Episode 7.2 of The Walking Dead was a welcome break from the horrific blood bath of last week’s episode. But more than that, “The Well” (written by Matt Negrete) was the kind of episode that helps us all remember why we love this show. Between the character exploration, the humor, and the subtle yet powerful emotional beats, this was The Walking Dead in all its story-telling glory.

As the episode opens, we – much like Carol and Morgan – find ourselves dropped into The Kingdom, a strange yet peaceful and optimistic place. It has weapon-wielding guards and secured gates, but it also sports a lovely garden, regular movie nights and a choir group. When a recovering Carol gets wheeled into the “King’s” quarters, Morgan can only tell her that King Ezekiel “does his own thing.” Indeed, Ezekiel’s “thing” includes acting as royal leader of The Kingdom, having a friendly (and funny) steward named Jerry as a confidant, and keeping Shiva the pet tiger by his side. The whole place looks like a local production of renaissance theatre in progress, and the look on Carol’s face when she surveys the scene says it all. But she quickly slides into her Suzy Homemaker routine so she can gather information and make her next move. For his part, King Ezekiel is a grandiose yet instantly likable fellow, who’s hospitality toward Morgan and Carol is given in the hope that they’ll do their part to replenish “the well.” Because after all, as Carol snidely remarks “it’s all about the well.”

Once Carol and Morgan are outside, she lashes out at Morgan, castigating the whole Kingdom and stating her intention of leaving as soon as she’s able. By now, Carol’s need to run away and be alone is tiresome. Her internal pain over committing murderous acts is understandable, but how does she think she can survive out on her own? Didn’t almost dying at the hands of a Savior teach her anything about trying to go it alone in the zombie apocalypse?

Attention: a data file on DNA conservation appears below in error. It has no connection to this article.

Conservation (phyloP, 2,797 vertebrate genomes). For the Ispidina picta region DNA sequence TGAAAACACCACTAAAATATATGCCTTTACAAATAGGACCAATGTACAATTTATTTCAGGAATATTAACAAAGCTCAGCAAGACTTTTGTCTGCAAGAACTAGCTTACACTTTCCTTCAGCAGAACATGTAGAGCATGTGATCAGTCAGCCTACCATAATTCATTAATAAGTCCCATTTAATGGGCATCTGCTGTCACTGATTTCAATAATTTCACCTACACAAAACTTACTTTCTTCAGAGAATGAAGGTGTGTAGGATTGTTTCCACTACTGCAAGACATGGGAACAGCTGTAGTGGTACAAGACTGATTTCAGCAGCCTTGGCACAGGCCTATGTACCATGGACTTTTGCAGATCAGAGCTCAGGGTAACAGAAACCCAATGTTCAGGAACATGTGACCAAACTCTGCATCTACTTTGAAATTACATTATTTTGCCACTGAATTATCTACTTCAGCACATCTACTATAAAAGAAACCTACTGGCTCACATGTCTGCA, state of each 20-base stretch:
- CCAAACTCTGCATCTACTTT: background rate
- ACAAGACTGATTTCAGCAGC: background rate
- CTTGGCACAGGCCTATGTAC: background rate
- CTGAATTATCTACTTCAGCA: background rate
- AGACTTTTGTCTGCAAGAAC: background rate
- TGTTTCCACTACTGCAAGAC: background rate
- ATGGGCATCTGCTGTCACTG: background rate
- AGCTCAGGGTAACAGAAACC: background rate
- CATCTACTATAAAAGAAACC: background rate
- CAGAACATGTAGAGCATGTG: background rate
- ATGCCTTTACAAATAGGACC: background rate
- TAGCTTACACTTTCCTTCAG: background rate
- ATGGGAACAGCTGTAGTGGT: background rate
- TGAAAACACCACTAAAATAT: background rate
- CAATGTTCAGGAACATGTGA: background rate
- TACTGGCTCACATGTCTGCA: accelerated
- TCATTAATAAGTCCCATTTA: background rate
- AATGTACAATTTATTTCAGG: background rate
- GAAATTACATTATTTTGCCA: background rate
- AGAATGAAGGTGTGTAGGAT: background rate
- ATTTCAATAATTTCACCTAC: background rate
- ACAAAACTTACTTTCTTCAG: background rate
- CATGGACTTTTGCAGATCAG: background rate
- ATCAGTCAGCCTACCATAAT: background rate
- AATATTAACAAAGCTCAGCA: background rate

Morgan, on the other hand, feels at home in The Kingdom. He’s willing to teach young Ben the art of Aikido, and he lends a hand on a pig-herding mission, no questions asked. Morgan has gone through many changes, even though the character hasn’t had much screen time over the years. He went from a protective father, to a homicidal mad man, to a staff wielding pacifist, to most recently, somewhere in the middle. In many respects, his journey mirrors Rick’s, but unlike Rick, Morgan hasn’t been cocky about having all the answers. He’s just trying to figure things out for himself, struggling to live along the way. It seems clear, though, that The Kingdom is a place where Morgan can live in relative contentment.

the-walking-dead 7.2 Ezekiel and Morgan

It turns out the pig round-up was for a weekly offering (though a tainted one) for the Saviors, indicating that even The kingdom isn’t safe from Negan’s tyranny. Ezekiel confides in Morgan about the arrangement – one the King’s people know nothing about – and Morgan thinks Ezekiel brought him along because the man Morgan killed to save Carol was a Savior. But Ezekiel has learned a lot about Morgan in a short time, and sees that he needs Morgan, who is calm instead of aggressive. It’s interesting, though, that Ezekiel is the one that de-escalates the situation when things go bad. He’s willing to keep the peace and comply – at least for now.